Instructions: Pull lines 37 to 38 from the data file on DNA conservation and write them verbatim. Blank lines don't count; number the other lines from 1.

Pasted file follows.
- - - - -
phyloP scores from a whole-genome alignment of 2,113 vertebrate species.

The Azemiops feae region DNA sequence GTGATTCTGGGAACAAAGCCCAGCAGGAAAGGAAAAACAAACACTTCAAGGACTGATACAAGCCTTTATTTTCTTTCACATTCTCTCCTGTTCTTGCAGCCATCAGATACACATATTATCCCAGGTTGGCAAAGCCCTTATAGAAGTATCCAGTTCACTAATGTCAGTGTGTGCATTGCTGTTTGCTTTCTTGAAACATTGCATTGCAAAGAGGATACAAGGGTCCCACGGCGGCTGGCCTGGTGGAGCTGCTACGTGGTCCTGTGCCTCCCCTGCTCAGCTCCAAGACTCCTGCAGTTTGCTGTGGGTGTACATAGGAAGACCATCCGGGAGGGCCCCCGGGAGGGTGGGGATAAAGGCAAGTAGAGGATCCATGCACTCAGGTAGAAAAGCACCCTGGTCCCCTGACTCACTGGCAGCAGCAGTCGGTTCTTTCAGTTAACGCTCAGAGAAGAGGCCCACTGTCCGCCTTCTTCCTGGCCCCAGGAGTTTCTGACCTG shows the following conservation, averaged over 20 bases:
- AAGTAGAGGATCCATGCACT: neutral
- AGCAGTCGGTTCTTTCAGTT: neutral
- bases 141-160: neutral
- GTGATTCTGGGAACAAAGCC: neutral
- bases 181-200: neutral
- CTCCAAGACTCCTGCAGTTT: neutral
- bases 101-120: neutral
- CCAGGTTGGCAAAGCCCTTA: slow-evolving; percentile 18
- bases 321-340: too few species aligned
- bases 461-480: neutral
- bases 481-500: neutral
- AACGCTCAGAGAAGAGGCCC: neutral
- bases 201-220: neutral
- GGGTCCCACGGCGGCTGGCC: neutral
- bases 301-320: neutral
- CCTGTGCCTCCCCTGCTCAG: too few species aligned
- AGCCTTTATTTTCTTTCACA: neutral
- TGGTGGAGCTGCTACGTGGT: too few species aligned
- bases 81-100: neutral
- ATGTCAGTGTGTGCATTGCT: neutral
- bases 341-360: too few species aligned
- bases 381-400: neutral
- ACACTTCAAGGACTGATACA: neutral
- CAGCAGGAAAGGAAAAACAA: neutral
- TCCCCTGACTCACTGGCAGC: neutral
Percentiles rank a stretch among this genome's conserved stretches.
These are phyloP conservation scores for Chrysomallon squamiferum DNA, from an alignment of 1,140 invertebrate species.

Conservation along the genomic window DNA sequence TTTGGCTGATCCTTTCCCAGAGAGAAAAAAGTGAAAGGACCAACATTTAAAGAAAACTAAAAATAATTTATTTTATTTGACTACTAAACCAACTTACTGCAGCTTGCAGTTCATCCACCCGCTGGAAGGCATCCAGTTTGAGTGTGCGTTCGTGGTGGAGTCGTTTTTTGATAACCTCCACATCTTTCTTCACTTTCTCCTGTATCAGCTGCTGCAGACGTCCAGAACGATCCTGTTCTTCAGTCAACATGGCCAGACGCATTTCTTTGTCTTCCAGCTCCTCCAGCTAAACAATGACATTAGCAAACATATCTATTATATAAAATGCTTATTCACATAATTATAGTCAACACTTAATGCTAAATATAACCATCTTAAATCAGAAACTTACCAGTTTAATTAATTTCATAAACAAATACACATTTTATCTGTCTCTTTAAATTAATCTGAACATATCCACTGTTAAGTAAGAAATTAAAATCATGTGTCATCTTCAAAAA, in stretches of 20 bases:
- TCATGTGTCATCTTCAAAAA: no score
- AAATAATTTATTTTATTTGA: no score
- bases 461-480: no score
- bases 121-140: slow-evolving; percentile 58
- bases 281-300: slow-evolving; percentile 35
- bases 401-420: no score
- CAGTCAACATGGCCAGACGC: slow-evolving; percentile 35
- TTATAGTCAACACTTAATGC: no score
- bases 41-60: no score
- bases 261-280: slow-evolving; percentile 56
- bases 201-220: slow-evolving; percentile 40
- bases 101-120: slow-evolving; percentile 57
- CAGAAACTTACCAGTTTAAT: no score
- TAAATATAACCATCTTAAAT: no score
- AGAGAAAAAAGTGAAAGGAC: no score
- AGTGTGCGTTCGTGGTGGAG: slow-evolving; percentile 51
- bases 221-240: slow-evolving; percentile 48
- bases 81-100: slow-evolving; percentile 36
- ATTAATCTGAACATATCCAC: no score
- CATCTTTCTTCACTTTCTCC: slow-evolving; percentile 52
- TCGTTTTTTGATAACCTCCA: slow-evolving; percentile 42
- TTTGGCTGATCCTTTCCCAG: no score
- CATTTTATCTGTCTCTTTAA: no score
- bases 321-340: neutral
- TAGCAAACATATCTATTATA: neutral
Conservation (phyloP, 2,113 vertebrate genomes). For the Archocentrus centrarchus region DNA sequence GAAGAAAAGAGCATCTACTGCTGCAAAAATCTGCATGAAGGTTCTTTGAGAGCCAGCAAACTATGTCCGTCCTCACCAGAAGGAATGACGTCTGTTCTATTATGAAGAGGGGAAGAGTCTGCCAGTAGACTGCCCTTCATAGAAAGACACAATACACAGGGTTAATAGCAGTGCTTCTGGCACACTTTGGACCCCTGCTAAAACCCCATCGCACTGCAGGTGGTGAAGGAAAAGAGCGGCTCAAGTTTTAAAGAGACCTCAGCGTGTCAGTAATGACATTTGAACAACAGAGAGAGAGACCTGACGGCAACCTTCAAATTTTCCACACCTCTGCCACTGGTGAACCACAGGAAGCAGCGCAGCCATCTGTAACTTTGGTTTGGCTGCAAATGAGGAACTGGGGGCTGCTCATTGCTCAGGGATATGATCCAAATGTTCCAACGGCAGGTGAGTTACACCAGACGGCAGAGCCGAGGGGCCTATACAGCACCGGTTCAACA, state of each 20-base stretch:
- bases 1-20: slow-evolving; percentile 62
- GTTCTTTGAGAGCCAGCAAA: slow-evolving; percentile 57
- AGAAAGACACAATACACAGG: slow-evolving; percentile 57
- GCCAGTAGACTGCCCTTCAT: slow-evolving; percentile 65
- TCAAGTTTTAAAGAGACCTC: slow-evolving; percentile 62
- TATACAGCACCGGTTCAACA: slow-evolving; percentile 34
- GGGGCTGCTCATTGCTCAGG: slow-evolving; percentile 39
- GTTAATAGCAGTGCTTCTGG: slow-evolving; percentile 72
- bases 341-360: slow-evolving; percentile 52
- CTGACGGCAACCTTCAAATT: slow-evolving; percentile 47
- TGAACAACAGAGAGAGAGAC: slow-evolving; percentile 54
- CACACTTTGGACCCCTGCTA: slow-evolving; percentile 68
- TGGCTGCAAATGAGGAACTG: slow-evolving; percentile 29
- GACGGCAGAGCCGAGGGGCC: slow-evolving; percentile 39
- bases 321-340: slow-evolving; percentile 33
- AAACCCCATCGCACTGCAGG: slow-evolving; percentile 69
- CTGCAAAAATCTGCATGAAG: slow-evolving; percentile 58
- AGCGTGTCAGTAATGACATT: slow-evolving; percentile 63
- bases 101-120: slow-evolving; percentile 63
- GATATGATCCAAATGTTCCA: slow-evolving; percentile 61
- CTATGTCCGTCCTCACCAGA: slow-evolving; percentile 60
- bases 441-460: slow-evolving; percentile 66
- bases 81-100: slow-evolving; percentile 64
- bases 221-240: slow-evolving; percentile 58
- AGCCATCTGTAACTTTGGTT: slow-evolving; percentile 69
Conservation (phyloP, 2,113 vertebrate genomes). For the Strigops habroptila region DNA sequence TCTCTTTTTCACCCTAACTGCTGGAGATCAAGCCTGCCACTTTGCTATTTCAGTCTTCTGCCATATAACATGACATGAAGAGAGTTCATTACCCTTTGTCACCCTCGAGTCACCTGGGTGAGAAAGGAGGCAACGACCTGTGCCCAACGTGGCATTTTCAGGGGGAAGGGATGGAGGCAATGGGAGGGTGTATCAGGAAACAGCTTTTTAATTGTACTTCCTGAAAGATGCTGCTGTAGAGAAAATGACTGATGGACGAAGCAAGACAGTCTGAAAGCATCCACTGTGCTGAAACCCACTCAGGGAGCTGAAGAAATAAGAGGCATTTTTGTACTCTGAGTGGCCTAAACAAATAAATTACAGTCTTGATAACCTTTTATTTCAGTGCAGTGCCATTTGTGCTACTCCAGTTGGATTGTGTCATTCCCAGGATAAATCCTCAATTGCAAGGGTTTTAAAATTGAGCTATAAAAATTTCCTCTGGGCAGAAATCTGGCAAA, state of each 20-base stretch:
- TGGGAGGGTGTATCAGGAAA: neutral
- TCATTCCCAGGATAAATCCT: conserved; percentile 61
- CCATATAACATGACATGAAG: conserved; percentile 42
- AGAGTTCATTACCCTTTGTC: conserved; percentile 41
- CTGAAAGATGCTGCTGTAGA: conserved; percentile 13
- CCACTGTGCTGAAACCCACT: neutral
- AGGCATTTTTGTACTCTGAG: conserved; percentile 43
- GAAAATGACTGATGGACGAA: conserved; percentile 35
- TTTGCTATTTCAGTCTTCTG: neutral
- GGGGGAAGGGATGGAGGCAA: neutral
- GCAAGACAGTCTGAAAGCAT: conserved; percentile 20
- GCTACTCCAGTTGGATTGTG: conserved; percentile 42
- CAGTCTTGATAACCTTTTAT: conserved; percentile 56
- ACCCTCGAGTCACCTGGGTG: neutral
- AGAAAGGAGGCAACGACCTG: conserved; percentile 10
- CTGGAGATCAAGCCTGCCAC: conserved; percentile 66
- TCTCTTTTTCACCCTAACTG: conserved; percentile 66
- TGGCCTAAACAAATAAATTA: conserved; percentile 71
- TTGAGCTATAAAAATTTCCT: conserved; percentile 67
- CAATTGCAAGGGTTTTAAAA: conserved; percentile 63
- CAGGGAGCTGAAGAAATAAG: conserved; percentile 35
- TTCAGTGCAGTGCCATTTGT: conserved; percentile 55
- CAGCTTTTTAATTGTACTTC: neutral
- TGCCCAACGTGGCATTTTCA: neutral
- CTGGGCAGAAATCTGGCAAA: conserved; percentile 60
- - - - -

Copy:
- CAGTCAACATGGCCAGACGC: slow-evolving; percentile 35
- TTATAGTCAACACTTAATGC: no score